Sierra: Finding out that we would be able to run Real Talks at our schools was definitely a big accomplishment, and I think we considered this our first step towards creating change. From the beginning of the Youth Justice Lab last summer up until now, my goal has always been for Real Talks to help inspire my peers to start talking about their mental health or even simply reflect on their mental well-being. Mental health continues to be a topic that is often stigmatized, and my hope was that the program would encourage other youth my age to begin considering their mental health if that is not something they have done previously or thought about before. Now, after running Real Talks at my school, I really hope that every student who attended the Real Talks sessions was able to take something away from the program (whether big or small), such as self-care tools they can use, or more knowledge about what mental health is and why it matters.

Assal: With this project, I hope to help prevent others from going through the same thing I went through. Real Talks is meant to teach youth about mental health in an effort to decrease the chances of developing a mental illness, help youth recognize symptoms of mental illnesses, and decrease stigma around talking about mental health.

Graham: I hope that Real Talks reduces the stigma around mental health in schools. When we can be open about the challenges that we are facing, not just our mental health but in all areas of our lives, our communities become safer and more empathetic. I hope Real Talks will bring honesty and compassion around struggles with mental health to schools safely and respectfully. The development of youth-led spaces that allow youth to have secure and authentic conversations with their peers around topics such as mental health is an invaluable piece of building compassion and resiliency in our communities.

Q: How has the making of your project impacted you/your group?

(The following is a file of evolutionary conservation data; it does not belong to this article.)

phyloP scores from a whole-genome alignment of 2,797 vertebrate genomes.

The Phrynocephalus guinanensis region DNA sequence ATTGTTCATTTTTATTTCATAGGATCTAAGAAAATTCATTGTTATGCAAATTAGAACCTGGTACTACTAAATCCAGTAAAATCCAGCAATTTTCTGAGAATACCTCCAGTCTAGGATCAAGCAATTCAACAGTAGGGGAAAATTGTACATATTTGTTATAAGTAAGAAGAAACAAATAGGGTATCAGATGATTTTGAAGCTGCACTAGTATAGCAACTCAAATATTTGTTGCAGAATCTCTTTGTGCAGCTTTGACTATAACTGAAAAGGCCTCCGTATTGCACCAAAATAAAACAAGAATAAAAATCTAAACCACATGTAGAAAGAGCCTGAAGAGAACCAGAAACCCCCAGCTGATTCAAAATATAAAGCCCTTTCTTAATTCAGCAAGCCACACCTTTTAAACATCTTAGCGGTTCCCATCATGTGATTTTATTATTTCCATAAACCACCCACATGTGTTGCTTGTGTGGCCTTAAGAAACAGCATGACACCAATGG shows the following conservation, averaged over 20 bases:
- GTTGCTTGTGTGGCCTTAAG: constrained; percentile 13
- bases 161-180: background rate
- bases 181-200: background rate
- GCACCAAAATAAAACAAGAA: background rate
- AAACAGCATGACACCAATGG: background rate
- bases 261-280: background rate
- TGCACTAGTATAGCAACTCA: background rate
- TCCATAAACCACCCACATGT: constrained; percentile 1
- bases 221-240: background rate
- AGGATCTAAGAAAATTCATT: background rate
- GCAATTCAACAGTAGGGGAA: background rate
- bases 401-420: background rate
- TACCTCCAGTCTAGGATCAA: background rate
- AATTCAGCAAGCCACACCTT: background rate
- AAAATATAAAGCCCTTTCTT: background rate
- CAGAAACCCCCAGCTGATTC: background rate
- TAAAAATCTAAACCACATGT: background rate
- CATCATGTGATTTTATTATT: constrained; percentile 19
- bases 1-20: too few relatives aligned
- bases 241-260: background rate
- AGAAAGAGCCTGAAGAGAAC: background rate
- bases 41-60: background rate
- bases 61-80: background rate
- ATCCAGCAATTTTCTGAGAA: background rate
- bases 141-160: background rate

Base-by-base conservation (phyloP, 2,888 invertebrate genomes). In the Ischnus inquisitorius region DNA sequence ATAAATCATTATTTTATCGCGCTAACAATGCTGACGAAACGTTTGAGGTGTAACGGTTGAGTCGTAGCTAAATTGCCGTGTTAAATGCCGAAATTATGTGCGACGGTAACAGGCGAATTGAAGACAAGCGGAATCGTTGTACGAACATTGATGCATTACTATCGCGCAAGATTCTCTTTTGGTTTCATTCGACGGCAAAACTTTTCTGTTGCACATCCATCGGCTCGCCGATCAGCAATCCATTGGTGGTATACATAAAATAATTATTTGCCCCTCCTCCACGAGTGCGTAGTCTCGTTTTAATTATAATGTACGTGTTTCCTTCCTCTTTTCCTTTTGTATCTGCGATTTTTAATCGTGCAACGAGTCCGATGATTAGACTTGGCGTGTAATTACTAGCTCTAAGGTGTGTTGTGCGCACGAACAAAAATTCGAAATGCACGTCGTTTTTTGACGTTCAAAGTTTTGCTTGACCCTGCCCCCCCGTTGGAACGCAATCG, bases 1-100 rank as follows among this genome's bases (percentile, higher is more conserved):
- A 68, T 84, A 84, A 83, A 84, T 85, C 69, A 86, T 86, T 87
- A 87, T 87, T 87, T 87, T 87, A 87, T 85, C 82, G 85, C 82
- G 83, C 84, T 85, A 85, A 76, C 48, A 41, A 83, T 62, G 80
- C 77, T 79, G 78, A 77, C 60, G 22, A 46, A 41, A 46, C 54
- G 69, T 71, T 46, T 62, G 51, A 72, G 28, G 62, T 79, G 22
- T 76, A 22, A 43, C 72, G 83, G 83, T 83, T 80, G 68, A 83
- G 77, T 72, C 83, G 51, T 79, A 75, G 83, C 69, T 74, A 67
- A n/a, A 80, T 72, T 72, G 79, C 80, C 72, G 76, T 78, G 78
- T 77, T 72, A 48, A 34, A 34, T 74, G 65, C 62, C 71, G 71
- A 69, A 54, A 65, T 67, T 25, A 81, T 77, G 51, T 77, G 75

Sierra: In terms of how I feel the making of Real Talks has impacted me, I personally feel that the process allowed me to step outside of my comfort zone. Planning and implementing this initiative required a fair amount of networking, advocacy, and leadership, which are all things that were very much outside of my comfort zone last summer. However, when I was able to successfully get Real Talks started at my high school, I proved to myself that I am capable of being a leader and that I have the necessary skills to come up with a project idea and put in the work in order to see it through to completion. I also feel that the making of Real Talks solidified my passion for mental health, and also motivated me to pursue my goal of working in the field of mental well-being/psychology in the future. Collaborating on this project also impacted our group by bringing us closer together as we were able to keep in touch over this past year following the Youth Justice Lab as we continued working on Real Talks. Similar to how I feel I was able to prove my leadership abilities to myself during the process, I also feel that as a group, seeing our idea come into fruition allowed us to see that we are a group of capable leaders that are able to make change. 

Assal: Through this project, I got the chance to work with amazing people like Sierra and Graham. I also had the opportunity to meet with numerous inspiring students when I started the round circles at my school. This project showed me that the challenges I faced are not my weakness, instead, they are the foundation for my growth and allow me to help others overcome their struggles.

Graham: Support systems for youth struggling with their mental health center on the relationships with adults such as counsellors, therapists and doctors, but often exclude connection to other youth who are going through or have gone through similar experiences. My involvement with the process behind Real Talks encouraged me to reflect on how our mental health support system is often missing the importance of building safe relationships with our peers around shared experiences, especially for youth.

Click here for more info about the project.